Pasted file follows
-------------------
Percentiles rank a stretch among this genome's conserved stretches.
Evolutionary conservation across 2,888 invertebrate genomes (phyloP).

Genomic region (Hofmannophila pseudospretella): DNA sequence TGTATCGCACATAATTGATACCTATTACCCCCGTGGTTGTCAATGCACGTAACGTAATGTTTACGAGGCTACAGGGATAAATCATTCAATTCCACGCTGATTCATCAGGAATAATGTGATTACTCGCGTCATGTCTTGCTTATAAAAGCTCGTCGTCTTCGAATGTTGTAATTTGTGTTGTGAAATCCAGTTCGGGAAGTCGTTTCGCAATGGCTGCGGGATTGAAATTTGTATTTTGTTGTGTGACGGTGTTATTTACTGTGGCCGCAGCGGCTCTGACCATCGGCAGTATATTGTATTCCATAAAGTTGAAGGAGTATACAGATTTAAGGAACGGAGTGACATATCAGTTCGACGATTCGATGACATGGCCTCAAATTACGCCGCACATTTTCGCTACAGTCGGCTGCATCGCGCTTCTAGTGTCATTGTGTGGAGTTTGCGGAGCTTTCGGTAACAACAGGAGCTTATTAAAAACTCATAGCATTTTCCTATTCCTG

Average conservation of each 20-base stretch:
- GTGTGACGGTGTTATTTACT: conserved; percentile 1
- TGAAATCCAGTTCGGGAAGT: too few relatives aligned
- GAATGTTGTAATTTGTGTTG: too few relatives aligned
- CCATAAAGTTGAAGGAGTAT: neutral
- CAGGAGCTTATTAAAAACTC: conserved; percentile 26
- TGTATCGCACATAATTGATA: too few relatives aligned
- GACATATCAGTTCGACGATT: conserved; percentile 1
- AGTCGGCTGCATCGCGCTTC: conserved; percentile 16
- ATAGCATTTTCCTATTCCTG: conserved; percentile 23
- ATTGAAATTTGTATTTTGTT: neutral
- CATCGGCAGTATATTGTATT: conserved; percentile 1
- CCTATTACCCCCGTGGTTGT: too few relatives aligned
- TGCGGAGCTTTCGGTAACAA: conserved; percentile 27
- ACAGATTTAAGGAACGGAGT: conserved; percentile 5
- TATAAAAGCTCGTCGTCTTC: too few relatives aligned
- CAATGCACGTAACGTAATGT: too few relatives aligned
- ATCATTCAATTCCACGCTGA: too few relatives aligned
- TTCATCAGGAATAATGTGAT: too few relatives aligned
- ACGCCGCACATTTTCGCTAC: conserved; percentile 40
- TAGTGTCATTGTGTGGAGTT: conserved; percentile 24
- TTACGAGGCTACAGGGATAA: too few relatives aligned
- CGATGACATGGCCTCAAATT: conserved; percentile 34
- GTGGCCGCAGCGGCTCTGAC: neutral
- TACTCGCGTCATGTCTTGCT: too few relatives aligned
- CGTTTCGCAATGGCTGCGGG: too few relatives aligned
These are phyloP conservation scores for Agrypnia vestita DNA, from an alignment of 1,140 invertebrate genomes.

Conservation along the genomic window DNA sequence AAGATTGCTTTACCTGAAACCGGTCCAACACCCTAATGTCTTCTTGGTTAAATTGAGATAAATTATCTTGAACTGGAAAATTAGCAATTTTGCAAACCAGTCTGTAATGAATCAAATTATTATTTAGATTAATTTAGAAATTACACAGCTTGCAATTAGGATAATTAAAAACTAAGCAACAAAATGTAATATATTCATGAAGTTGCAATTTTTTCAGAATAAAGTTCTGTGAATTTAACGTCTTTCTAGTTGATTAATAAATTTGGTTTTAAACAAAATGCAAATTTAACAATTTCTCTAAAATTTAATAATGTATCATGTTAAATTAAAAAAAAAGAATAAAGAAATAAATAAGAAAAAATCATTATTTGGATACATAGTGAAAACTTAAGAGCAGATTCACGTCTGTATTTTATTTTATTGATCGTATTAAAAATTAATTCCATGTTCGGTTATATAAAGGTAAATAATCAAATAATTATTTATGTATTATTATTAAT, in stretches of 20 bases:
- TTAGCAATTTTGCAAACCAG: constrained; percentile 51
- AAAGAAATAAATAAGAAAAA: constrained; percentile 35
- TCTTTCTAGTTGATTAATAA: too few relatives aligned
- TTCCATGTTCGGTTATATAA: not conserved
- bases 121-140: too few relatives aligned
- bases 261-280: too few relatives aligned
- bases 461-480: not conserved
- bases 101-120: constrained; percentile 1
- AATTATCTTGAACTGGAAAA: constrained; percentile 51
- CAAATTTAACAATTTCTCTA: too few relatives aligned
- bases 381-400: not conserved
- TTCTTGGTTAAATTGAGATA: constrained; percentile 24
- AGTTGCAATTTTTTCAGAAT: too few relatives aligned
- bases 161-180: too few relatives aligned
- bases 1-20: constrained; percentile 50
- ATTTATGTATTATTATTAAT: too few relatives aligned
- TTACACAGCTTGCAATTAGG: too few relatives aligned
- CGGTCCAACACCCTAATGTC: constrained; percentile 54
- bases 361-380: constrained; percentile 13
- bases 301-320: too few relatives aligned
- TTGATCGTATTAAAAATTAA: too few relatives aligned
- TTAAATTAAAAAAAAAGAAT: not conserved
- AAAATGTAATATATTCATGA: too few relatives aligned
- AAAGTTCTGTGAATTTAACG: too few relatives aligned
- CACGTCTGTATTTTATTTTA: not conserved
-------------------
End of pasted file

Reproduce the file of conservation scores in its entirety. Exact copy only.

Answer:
Percentiles rank a stretch among this genome's conserved stretches.
Evolutionary conservation across 2,888 invertebrate genomes (phyloP).

Genomic region (Hofmannophila pseudospretella): DNA sequence TGTATCGCACATAATTGATACCTATTACCCCCGTGGTTGTCAATGCACGTAACGTAATGTTTACGAGGCTACAGGGATAAATCATTCAATTCCACGCTGATTCATCAGGAATAATGTGATTACTCGCGTCATGTCTTGCTTATAAAAGCTCGTCGTCTTCGAATGTTGTAATTTGTGTTGTGAAATCCAGTTCGGGAAGTCGTTTCGCAATGGCTGCGGGATTGAAATTTGTATTTTGTTGTGTGACGGTGTTATTTACTGTGGCCGCAGCGGCTCTGACCATCGGCAGTATATTGTATTCCATAAAGTTGAAGGAGTATACAGATTTAAGGAACGGAGTGACATATCAGTTCGACGATTCGATGACATGGCCTCAAATTACGCCGCACATTTTCGCTACAGTCGGCTGCATCGCGCTTCTAGTGTCATTGTGTGGAGTTTGCGGAGCTTTCGGTAACAACAGGAGCTTATTAAAAACTCATAGCATTTTCCTATTCCTG

Average conservation of each 20-base stretch:
- GTGTGACGGTGTTATTTACT: conserved; percentile 1
- TGAAATCCAGTTCGGGAAGT: too few relatives aligned
- GAATGTTGTAATTTGTGTTG: too few relatives aligned
- CCATAAAGTTGAAGGAGTAT: neutral
- CAGGAGCTTATTAAAAACTC: conserved; percentile 26
- TGTATCGCACATAATTGATA: too few relatives aligned
- GACATATCAGTTCGACGATT: conserved; percentile 1
- AGTCGGCTGCATCGCGCTTC: conserved; percentile 16
- ATAGCATTTTCCTATTCCTG: conserved; percentile 23
- ATTGAAATTTGTATTTTGTT: neutral
- CATCGGCAGTATATTGTATT: conserved; percentile 1
- CCTATTACCCCCGTGGTTGT: too few relatives aligned
- TGCGGAGCTTTCGGTAACAA: conserved; percentile 27
- ACAGATTTAAGGAACGGAGT: conserved; percentile 5
- TATAAAAGCTCGTCGTCTTC: too few relatives aligned
- CAATGCACGTAACGTAATGT: too few relatives aligned
- ATCATTCAATTCCACGCTGA: too few relatives aligned
- TTCATCAGGAATAATGTGAT: too few relatives aligned
- ACGCCGCACATTTTCGCTAC: conserved; percentile 40
- TAGTGTCATTGTGTGGAGTT: conserved; percentile 24
- TTACGAGGCTACAGGGATAA: too few relatives aligned
- CGATGACATGGCCTCAAATT: conserved; percentile 34
- GTGGCCGCAGCGGCTCTGAC: neutral
- TACTCGCGTCATGTCTTGCT: too few relatives aligned
- CGTTTCGCAATGGCTGCGGG: too few relatives aligned
These are phyloP conservation scores for Agrypnia vestita DNA, from an alignment of 1,140 invertebrate genomes.

Conservation along the genomic window DNA sequence AAGATTGCTTTACCTGAAACCGGTCCAACACCCTAATGTCTTCTTGGTTAAATTGAGATAAATTATCTTGAACTGGAAAATTAGCAATTTTGCAAACCAGTCTGTAATGAATCAAATTATTATTTAGATTAATTTAGAAATTACACAGCTTGCAATTAGGATAATTAAAAACTAAGCAACAAAATGTAATATATTCATGAAGTTGCAATTTTTTCAGAATAAAGTTCTGTGAATTTAACGTCTTTCTAGTTGATTAATAAATTTGGTTTTAAACAAAATGCAAATTTAACAATTTCTCTAAAATTTAATAATGTATCATGTTAAATTAAAAAAAAAGAATAAAGAAATAAATAAGAAAAAATCATTATTTGGATACATAGTGAAAACTTAAGAGCAGATTCACGTCTGTATTTTATTTTATTGATCGTATTAAAAATTAATTCCATGTTCGGTTATATAAAGGTAAATAATCAAATAATTATTTATGTATTATTATTAAT, in stretches of 20 bases:
- TTAGCAATTTTGCAAACCAG: constrained; percentile 51
- AAAGAAATAAATAAGAAAAA: constrained; percentile 35
- TCTTTCTAGTTGATTAATAA: too few relatives aligned
- TTCCATGTTCGGTTATATAA: not conserved
- bases 121-140: too few relatives aligned
- bases 261-280: too few relatives aligned
- bases 461-480: not conserved
- bases 101-120: constrained; percentile 1
- AATTATCTTGAACTGGAAAA: constrained; percentile 51
- CAAATTTAACAATTTCTCTA: too few relatives aligned
- bases 381-400: not conserved
- TTCTTGGTTAAATTGAGATA: constrained; percentile 24
- AGTTGCAATTTTTTCAGAAT: too few relatives aligned
- bases 161-180: too few relatives aligned
- bases 1-20: constrained; percentile 50
- ATTTATGTATTATTATTAAT: too few relatives aligned
- TTACACAGCTTGCAATTAGG: too few relatives aligned
- CGGTCCAACACCCTAATGTC: constrained; percentile 54
- bases 361-380: constrained; percentile 13
- bases 301-320: too few relatives aligned
- TTGATCGTATTAAAAATTAA: too few relatives aligned
- TTAAATTAAAAAAAAAGAAT: not conserved
- AAAATGTAATATATTCATGA: too few relatives aligned
- AAAGTTCTGTGAATTTAACG: too few relatives aligned
- CACGTCTGTATTTTATTTTA: not conserved